SENATE BILL REPORT
This analysis was prepared by non-partisan legislative staff for the use of legislative members in their deliberations. This analysis is not a part of the legislation nor does it constitute a statement of legislative intent.
As Reported by Senate Committee On:
Early Learning & K-12 Education, February 28, 2020
Title: An act relating to supporting access to child care for parents who are attending high school or working toward completion of a high school equivalency certificate.
Brief Description: Supporting access to child care for parents who are attending high school or working toward completion of a high school equivalency certificate.
Sponsors: House Committee on Human Services & Early Learning (originally sponsored by Representatives Kilduff, Eslick, Senn, Ryu, Kloba, Valdez, Bergquist, Davis, Pollet, Goodman and Wylie; by request of Office of Financial Management).
Brief History: Passed House: 2/13/20, 66-32.
Committee Activity: Early Learning & K-12 Education: 2/24/20, 2/28/20 [DP-WM, w/oRec, DNP].
SENATE COMMITTEE ON EARLY LEARNING & K-12 EDUCATION
Majority Report: Do pass and be referred to Committee on Ways & Means.
Signed by Senators Wellman, Chair; Wilson, C., Vice Chair; Hunt, McCoy, Mullet, Pedersen and Salomon.
Minority Report: That it be referred without recommendation.
Signed by Senators Holy and Padden.
Minority Report: Do not pass.
Signed by Senators Hawkins, Ranking Member; Wagoner.
Staff: Ailey Kato (786-7434)
Background: Working Connections Child Care. This federally and state-funded program provides child care subsidies to families with an income at or below 200 percent of federal poverty level—$43,440 for a family of three. The state pays part of the cost of child care when a parent is employed, self-employed, or in approved activities, except in certain circumstances. The family is responsible for making a copayment to the child care provider based on the family's countable income. The minimum copayment is $15 per month.
A Working Connections Child Care (WCCC) applicant or consumer not participating in WorkFirst and who is under 22 years of age may be eligible for WCCC benefits for a high school or general educational development—also known as GED—program without a minimum number of employment hours.
Transportation. The operation of each school district's student transportation program is declared to be the responsibility of the district's board of directors. A school district may authorize or provide, in whole or part, individual transportation for a student if it is approved by the educational service district superintendent or designee and meets certain requirements.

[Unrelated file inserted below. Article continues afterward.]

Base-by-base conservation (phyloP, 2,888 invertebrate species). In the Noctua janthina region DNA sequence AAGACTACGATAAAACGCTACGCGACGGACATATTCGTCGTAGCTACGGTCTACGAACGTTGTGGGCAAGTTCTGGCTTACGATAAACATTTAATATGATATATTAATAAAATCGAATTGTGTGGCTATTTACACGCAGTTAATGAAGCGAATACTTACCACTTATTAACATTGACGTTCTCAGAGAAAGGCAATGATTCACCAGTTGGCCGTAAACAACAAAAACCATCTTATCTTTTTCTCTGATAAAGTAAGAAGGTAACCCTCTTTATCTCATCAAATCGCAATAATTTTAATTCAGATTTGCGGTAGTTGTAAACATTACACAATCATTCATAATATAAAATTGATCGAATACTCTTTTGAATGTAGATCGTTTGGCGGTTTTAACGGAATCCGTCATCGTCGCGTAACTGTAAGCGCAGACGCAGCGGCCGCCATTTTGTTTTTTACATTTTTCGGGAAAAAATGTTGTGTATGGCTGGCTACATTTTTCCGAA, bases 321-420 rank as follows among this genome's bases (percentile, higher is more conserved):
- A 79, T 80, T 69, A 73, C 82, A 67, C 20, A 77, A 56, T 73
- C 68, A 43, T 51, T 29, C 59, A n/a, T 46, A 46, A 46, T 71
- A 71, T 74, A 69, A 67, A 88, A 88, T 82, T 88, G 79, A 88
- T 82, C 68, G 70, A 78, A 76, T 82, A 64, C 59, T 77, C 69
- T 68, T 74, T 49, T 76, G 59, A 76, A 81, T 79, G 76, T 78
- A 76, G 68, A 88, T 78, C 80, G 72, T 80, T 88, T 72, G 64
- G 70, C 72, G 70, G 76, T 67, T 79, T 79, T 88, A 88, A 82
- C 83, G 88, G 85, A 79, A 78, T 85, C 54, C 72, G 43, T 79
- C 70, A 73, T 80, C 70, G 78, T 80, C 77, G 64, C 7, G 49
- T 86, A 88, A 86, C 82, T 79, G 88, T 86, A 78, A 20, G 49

Summary of Bill: Working Connections Child Care. A parent who is attending high school or working toward a GED and is 21 or younger is eligible to receive WCCC. When determining consumer eligibility and copayment, the Department of Children, Youth, and Families:
must, within existing resources, authorize full-day subsidized child care during the school year when certain requirements are met;
may not consider the availability of the other biological parent when authorizing care; and
may not require a copayment.
To receive authorization for full-day subsidized child care, a parent must:
participate in 110 hours of approved activities per month;
have a household income not exceeding 85 percent of the state median income at the time of application; and
meet all other eligibility requirements.
Transportation. By July 1, 2021, at the request of an eligible student, a school district may allow the student to transport their infant on a school bus or other student transportation vehicle provided by the district. The infant must be transported in a rear-facing child restraint system as defined in the federal motor vehicle safety standards.
When a school district denies this request, it must authorize other arrangements for individual transportation.
Fiscal Note: Available.
Creates Committee/Commission/Task Force that includes Legislative members: No.
Effective Date: The bill contains several effective dates. Please refer to the bill.
Staff Summary of Public Testimony: PRO: A high school degree is critical in a global, competitive economy. This bill will help low-income, parenting teens earn this degree by providing child care and transportation. These services will help family stability, self-sufficiency, and breaking the cycle of poverty. Some individual school bus drivers are refusing to allow students with infants in carriers to ride the school bus. Federal law allows two ways for infant carriers to be transported on school buses. This bill would make sure school districts address this issue.
Persons Testifying: PRO: Representative Christine Kilduff, Prime Sponsor; Melanie Smith, Wellspring Family Services.
Persons Signed In To Testify But Not Testifying: No one.